It’s not entirely clear the extent to which Parlour believes his theory, but that’s the nature of the book. It is full of good, knock­about stories but the aim is always to get a laugh, rather than to offer any great insight. Occasionally, there are glimmers of something more profound but they are quickly left behind by the next tale of high jinks. Maybe that’s the nature of the man. If nothing else, Parlour’s autobiography suggests that he would be very good company on a night out. 

Jonathan Wilson’s books include “Angels With Dirty Faces: the Footballing History of Argentina” (Orion)

The Romford Pelé: It’s Only Ray Parlour’s Autobiography by Ray Parlour, with Amy Lawrence is published by Century (304pp, £16.99)

This article first appeared in the 16 June 2016 issue of the New Statesman, Britain on the brink

Photo: NRK
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Skam, interrupted: why is the phenomenally popular teen drama ending before its peak?

The show has been building towards high school graduation – but now it’s ending before its lead characters finish school.

“Have you heard they started their bus already?”
“No!”
“One month into high school – and they started their bus.”

This Skype conversation between Eva and Isak comes early in the first episode of Skam. The phenomenally internationally successful series follows teenagers at a high school in Oslo. The “bus” they're discussing is a key plot point and concern of the students' lives. That’s because, in Norway, graduating high school students participate in “russefeiring” – it’s a rite of passage into adulthood, a celebration of completing high school, and a farewell to friends departing for university or jobs around the country.

Students gather into groups, give their gang a name, wear matching coloured overalls, rent a big car or a van, and spend late April to mid May (17 May – Norwegian Constitution Day) continuously partying. They call it the “three week binge”. It’s a big fucking deal. 

Skam, with its focus on teens in high school, has therefore spent a lot of time thinking about “russ”. The show, which is set at the exact same time it airs, has followed its four main characters Eva, Noora, Isak and Sana (who each have a season of the show written from their perspective, a la Skins), as well as all their friends, from their first few weeks at school in September 2015. In other words, preparations take years, and we’ve heard a lot about the plans for their russ bus.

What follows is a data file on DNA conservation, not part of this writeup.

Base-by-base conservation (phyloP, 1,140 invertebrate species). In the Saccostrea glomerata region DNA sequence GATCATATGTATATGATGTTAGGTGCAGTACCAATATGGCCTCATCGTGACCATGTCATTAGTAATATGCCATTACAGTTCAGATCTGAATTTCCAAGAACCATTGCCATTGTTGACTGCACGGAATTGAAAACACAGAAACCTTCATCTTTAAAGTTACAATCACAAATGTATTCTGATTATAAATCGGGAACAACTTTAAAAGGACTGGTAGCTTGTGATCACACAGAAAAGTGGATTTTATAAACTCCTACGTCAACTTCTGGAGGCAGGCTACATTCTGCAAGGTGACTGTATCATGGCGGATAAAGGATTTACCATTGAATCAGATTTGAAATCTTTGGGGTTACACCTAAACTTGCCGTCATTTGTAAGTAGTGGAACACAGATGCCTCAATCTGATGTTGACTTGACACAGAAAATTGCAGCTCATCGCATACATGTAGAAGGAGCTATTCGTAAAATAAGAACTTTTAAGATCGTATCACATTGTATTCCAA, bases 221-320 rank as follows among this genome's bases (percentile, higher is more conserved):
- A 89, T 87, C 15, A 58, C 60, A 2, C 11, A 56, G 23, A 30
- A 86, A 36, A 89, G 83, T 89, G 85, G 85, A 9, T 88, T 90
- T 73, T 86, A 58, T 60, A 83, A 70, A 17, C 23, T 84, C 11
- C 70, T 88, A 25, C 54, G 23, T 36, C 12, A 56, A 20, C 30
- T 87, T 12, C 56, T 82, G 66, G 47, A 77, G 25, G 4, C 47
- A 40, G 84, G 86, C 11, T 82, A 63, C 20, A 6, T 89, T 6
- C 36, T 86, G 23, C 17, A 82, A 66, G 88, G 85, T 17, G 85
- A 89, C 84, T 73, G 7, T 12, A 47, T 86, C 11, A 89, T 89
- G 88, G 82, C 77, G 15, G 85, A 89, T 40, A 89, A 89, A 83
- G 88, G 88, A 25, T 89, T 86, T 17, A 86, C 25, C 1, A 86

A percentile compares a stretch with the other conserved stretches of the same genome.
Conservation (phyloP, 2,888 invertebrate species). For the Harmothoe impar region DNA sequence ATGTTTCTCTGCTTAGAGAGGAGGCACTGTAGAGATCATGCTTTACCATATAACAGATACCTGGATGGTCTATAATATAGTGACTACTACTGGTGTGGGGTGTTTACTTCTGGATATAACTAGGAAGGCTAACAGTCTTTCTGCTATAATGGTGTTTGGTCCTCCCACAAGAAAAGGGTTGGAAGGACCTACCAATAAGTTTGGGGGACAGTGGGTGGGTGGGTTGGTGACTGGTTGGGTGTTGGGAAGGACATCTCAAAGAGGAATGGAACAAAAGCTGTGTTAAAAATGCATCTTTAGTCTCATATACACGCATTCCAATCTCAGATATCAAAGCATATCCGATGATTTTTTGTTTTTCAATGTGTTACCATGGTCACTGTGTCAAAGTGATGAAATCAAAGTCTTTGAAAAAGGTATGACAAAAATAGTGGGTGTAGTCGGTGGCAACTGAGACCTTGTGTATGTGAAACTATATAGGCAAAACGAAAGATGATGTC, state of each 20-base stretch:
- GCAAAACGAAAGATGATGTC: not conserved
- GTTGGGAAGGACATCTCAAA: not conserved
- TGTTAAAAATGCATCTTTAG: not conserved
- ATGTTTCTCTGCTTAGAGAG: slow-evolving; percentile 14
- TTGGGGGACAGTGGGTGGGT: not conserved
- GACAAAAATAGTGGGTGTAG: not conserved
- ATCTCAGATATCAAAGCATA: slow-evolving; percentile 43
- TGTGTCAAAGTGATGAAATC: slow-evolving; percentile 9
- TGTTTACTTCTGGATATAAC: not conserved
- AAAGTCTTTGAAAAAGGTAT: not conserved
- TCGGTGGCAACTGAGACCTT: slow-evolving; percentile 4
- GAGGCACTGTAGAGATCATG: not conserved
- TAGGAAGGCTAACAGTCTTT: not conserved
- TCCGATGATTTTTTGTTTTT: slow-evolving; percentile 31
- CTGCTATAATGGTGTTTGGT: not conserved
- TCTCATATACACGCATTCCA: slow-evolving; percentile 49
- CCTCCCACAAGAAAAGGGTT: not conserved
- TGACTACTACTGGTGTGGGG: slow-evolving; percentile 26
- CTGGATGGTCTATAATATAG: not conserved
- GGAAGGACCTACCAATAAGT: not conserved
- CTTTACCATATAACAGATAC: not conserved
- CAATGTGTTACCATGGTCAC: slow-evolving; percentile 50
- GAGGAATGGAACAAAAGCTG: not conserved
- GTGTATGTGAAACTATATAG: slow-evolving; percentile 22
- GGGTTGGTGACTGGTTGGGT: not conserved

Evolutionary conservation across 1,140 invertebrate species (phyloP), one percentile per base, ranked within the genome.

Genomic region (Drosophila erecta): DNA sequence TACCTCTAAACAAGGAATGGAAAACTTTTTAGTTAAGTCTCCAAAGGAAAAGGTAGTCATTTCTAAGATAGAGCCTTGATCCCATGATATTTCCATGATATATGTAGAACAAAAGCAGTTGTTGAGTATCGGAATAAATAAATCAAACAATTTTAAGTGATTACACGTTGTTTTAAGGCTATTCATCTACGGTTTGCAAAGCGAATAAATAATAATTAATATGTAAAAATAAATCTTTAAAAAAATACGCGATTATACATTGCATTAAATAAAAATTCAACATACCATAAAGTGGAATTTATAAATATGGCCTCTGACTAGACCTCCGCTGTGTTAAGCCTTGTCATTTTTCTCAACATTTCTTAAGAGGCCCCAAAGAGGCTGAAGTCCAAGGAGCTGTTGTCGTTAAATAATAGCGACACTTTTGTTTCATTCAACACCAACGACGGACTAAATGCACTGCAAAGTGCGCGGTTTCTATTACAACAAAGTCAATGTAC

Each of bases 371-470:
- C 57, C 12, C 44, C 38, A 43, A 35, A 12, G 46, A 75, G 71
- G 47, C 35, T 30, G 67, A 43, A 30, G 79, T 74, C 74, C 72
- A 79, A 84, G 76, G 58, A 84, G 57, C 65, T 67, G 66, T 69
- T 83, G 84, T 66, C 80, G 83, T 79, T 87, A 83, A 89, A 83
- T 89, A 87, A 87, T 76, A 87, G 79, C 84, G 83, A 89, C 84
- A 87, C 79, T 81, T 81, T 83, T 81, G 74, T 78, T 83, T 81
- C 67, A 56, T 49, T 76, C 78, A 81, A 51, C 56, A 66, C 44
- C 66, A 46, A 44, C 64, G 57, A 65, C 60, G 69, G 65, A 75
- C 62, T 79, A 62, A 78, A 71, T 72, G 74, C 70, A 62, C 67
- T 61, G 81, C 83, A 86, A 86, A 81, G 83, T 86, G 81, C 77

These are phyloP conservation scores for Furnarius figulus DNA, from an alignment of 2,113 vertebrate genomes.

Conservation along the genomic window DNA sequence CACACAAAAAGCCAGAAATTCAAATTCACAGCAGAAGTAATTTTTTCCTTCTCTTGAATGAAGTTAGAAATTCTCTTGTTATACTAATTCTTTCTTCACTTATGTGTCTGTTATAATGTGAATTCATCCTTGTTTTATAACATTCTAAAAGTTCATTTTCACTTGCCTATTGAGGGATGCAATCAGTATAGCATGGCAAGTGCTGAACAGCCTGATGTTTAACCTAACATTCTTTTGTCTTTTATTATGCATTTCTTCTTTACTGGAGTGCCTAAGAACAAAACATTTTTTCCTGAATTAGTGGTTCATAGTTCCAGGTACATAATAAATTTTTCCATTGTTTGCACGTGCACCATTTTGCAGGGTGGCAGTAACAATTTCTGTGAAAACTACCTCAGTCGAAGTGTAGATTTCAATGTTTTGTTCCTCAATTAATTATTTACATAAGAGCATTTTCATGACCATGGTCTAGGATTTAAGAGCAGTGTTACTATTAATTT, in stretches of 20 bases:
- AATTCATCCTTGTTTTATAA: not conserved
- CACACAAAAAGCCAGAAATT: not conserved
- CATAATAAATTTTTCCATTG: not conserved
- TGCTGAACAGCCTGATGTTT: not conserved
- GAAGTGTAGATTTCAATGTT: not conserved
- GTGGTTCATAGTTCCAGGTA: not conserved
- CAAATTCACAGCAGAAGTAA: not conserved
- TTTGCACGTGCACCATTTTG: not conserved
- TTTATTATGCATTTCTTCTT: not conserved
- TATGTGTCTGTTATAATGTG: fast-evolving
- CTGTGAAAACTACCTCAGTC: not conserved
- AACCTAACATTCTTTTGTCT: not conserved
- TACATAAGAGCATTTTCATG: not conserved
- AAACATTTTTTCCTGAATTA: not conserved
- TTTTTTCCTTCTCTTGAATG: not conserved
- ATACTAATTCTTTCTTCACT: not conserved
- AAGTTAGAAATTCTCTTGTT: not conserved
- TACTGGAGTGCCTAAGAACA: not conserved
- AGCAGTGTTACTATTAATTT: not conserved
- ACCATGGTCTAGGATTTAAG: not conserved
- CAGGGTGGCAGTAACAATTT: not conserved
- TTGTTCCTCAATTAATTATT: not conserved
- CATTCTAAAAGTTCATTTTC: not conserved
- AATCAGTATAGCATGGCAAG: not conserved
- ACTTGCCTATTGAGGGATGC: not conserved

In season one, Eva has fallen out with her best friend, and is hurt when she hears she is moving on and has formed a new bus, with new friends, called Pepsi Max.

We meet one of the show’s most prominent characters, Vilde, when we see her trying to get a bus of girls together. The show’s five main girl characters, Eva, Noora, Vilde, Chris and Sana, become friends because of her efforts: they bond during their “bus meetings” and fundraising attempts. They flirt with a group of boys on a bus calling themselves “The Penetrators”.

The latest season follows Sana’s struggles to ensure the bus doesn’t fall apart, and an attempt to join buses with rivals Pepsi Max. The joyful climax of season four comes when they finally buy their own bus and stop social-climbing, naming themselves “Los Losers”. Bus drama is the glue that keeps the show together.

But now, in June 2017, a whole year before the characters graduate, Skam is ending. The architect of the girls’ bus, Vilde, has never had her own season, unlike most of her friends. Many assumed that Vilde would have had her own season during her final year at school. Fans insist the show’s creator Julie Andem planned nine seasons in total, yet Skam is ending after just four.

The news that Skam would stop after season four came during the announcement that Sana, a Muslim member of the “girl squad”, would be the next main character. The show’s intense fandom were delighted by the character choice, but devastated at the news that there would only be one more season. “I can’t accept that this is the last season,” one wrote on Reddit.

“I'm so shocked and sad. It’s honestly just...weird. It doesn’t make sense, and it’s not fair. It’s not fair that we’re not getting a Vilde season. Most importantly, it’s not fair that we’ll never get to see them on their russ, see them graduating, nothing. It seems like such an abrupt decision. It doesn’t serve the storyline at all.”

No one has given a concrete reason about why the show ended prematurely. Ina, who plays Chris, said in an interview that “we all need a break”.

Some fans went into denial, starting petitions to encourage Andem to continue with the show, while rumours abound suggesting it will return.